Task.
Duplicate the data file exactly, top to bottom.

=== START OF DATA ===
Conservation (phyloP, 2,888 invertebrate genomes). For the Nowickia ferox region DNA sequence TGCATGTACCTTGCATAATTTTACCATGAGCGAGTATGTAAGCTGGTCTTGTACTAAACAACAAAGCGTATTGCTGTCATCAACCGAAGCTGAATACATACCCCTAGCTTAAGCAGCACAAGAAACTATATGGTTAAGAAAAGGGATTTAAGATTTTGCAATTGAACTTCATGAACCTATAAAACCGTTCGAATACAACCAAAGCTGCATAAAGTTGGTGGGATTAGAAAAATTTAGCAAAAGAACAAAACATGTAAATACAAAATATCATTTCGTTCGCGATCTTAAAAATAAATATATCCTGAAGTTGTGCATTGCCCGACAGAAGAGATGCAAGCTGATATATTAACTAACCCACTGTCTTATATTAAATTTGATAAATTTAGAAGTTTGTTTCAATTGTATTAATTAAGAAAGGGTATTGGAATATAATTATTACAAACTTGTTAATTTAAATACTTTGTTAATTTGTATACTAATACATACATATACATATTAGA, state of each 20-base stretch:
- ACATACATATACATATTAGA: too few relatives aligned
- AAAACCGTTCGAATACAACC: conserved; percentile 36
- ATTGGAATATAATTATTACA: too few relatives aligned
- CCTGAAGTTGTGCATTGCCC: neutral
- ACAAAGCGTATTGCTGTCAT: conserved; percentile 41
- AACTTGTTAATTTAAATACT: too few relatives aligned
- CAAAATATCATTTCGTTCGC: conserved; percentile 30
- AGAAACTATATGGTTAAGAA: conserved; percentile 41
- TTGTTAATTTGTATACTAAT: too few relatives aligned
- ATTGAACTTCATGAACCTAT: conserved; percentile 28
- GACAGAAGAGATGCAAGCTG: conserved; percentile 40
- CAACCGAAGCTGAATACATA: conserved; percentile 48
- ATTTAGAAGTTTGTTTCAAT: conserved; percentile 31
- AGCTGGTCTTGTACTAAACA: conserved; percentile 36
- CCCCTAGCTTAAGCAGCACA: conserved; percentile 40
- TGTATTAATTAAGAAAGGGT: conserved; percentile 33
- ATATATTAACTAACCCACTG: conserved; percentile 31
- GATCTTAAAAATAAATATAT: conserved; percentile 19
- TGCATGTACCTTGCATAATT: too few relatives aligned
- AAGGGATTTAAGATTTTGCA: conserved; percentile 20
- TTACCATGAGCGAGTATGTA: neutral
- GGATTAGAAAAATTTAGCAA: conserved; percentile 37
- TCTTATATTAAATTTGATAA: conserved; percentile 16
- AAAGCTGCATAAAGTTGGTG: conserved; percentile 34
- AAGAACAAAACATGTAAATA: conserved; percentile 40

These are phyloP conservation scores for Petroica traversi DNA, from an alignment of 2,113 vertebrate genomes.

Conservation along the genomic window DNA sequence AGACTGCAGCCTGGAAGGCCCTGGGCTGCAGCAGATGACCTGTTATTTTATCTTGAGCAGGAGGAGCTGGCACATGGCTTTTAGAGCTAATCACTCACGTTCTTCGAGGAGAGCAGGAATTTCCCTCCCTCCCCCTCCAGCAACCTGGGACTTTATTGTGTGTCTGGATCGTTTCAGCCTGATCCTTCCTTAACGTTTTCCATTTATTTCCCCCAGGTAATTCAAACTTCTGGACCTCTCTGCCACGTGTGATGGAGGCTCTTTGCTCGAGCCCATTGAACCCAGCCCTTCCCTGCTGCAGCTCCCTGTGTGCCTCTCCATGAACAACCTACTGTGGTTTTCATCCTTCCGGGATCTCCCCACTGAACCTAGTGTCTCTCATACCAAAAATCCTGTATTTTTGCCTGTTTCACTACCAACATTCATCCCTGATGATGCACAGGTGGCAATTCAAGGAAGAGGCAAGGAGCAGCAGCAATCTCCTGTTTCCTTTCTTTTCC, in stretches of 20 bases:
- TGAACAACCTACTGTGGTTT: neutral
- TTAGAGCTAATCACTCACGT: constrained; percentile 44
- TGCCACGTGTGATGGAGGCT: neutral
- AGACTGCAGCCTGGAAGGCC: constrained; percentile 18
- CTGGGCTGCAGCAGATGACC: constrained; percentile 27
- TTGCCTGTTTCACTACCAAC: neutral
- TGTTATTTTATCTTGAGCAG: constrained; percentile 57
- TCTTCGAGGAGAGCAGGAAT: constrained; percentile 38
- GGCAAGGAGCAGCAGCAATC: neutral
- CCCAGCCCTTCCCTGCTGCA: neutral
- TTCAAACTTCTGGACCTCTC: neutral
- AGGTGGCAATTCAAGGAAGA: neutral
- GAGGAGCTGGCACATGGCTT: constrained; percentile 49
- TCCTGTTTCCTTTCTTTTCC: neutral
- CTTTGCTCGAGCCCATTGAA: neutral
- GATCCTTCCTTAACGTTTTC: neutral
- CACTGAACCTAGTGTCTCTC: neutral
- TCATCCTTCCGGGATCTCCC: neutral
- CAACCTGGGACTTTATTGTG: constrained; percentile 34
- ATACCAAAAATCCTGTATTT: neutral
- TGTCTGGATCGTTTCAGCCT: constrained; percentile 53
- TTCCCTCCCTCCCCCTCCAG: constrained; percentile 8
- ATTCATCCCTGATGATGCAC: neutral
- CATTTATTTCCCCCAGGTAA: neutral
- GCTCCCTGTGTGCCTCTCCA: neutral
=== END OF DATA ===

Conservation (phyloP, 2,888 invertebrate genomes). For the Nowickia ferox region DNA sequence TGCATGTACCTTGCATAATTTTACCATGAGCGAGTATGTAAGCTGGTCTTGTACTAAACAACAAAGCGTATTGCTGTCATCAACCGAAGCTGAATACATACCCCTAGCTTAAGCAGCACAAGAAACTATATGGTTAAGAAAAGGGATTTAAGATTTTGCAATTGAACTTCATGAACCTATAAAACCGTTCGAATACAACCAAAGCTGCATAAAGTTGGTGGGATTAGAAAAATTTAGCAAAAGAACAAAACATGTAAATACAAAATATCATTTCGTTCGCGATCTTAAAAATAAATATATCCTGAAGTTGTGCATTGCCCGACAGAAGAGATGCAAGCTGATATATTAACTAACCCACTGTCTTATATTAAATTTGATAAATTTAGAAGTTTGTTTCAATTGTATTAATTAAGAAAGGGTATTGGAATATAATTATTACAAACTTGTTAATTTAAATACTTTGTTAATTTGTATACTAATACATACATATACATATTAGA, state of each 20-base stretch:
- ACATACATATACATATTAGA: too few relatives aligned
- AAAACCGTTCGAATACAACC: conserved; percentile 36
- ATTGGAATATAATTATTACA: too few relatives aligned
- CCTGAAGTTGTGCATTGCCC: neutral
- ACAAAGCGTATTGCTGTCAT: conserved; percentile 41
- AACTTGTTAATTTAAATACT: too few relatives aligned
- CAAAATATCATTTCGTTCGC: conserved; percentile 30
- AGAAACTATATGGTTAAGAA: conserved; percentile 41
- TTGTTAATTTGTATACTAAT: too few relatives aligned
- ATTGAACTTCATGAACCTAT: conserved; percentile 28
- GACAGAAGAGATGCAAGCTG: conserved; percentile 40
- CAACCGAAGCTGAATACATA: conserved; percentile 48
- ATTTAGAAGTTTGTTTCAAT: conserved; percentile 31
- AGCTGGTCTTGTACTAAACA: conserved; percentile 36
- CCCCTAGCTTAAGCAGCACA: conserved; percentile 40
- TGTATTAATTAAGAAAGGGT: conserved; percentile 33
- ATATATTAACTAACCCACTG: conserved; percentile 31
- GATCTTAAAAATAAATATAT: conserved; percentile 19
- TGCATGTACCTTGCATAATT: too few relatives aligned
- AAGGGATTTAAGATTTTGCA: conserved; percentile 20
- TTACCATGAGCGAGTATGTA: neutral
- GGATTAGAAAAATTTAGCAA: conserved; percentile 37
- TCTTATATTAAATTTGATAA: conserved; percentile 16
- AAAGCTGCATAAAGTTGGTG: conserved; percentile 34
- AAGAACAAAACATGTAAATA: conserved; percentile 40

These are phyloP conservation scores for Petroica traversi DNA, from an alignment of 2,113 vertebrate genomes.

Conservation along the genomic window DNA sequence AGACTGCAGCCTGGAAGGCCCTGGGCTGCAGCAGATGACCTGTTATTTTATCTTGAGCAGGAGGAGCTGGCACATGGCTTTTAGAGCTAATCACTCACGTTCTTCGAGGAGAGCAGGAATTTCCCTCCCTCCCCCTCCAGCAACCTGGGACTTTATTGTGTGTCTGGATCGTTTCAGCCTGATCCTTCCTTAACGTTTTCCATTTATTTCCCCCAGGTAATTCAAACTTCTGGACCTCTCTGCCACGTGTGATGGAGGCTCTTTGCTCGAGCCCATTGAACCCAGCCCTTCCCTGCTGCAGCTCCCTGTGTGCCTCTCCATGAACAACCTACTGTGGTTTTCATCCTTCCGGGATCTCCCCACTGAACCTAGTGTCTCTCATACCAAAAATCCTGTATTTTTGCCTGTTTCACTACCAACATTCATCCCTGATGATGCACAGGTGGCAATTCAAGGAAGAGGCAAGGAGCAGCAGCAATCTCCTGTTTCCTTTCTTTTCC, in stretches of 20 bases:
- TGAACAACCTACTGTGGTTT: neutral
- TTAGAGCTAATCACTCACGT: constrained; percentile 44
- TGCCACGTGTGATGGAGGCT: neutral
- AGACTGCAGCCTGGAAGGCC: constrained; percentile 18
- CTGGGCTGCAGCAGATGACC: constrained; percentile 27
- TTGCCTGTTTCACTACCAAC: neutral
- TGTTATTTTATCTTGAGCAG: constrained; percentile 57
- TCTTCGAGGAGAGCAGGAAT: constrained; percentile 38
- GGCAAGGAGCAGCAGCAATC: neutral
- CCCAGCCCTTCCCTGCTGCA: neutral
- TTCAAACTTCTGGACCTCTC: neutral
- AGGTGGCAATTCAAGGAAGA: neutral
- GAGGAGCTGGCACATGGCTT: constrained; percentile 49
- TCCTGTTTCCTTTCTTTTCC: neutral
- CTTTGCTCGAGCCCATTGAA: neutral
- GATCCTTCCTTAACGTTTTC: neutral
- CACTGAACCTAGTGTCTCTC: neutral
- TCATCCTTCCGGGATCTCCC: neutral
- CAACCTGGGACTTTATTGTG: constrained; percentile 34
- ATACCAAAAATCCTGTATTT: neutral
- TGTCTGGATCGTTTCAGCCT: constrained; percentile 53
- TTCCCTCCCTCCCCCTCCAG: constrained; percentile 8
- ATTCATCCCTGATGATGCAC: neutral
- CATTTATTTCCCCCAGGTAA: neutral
- GCTCCCTGTGTGCCTCTCCA: neutral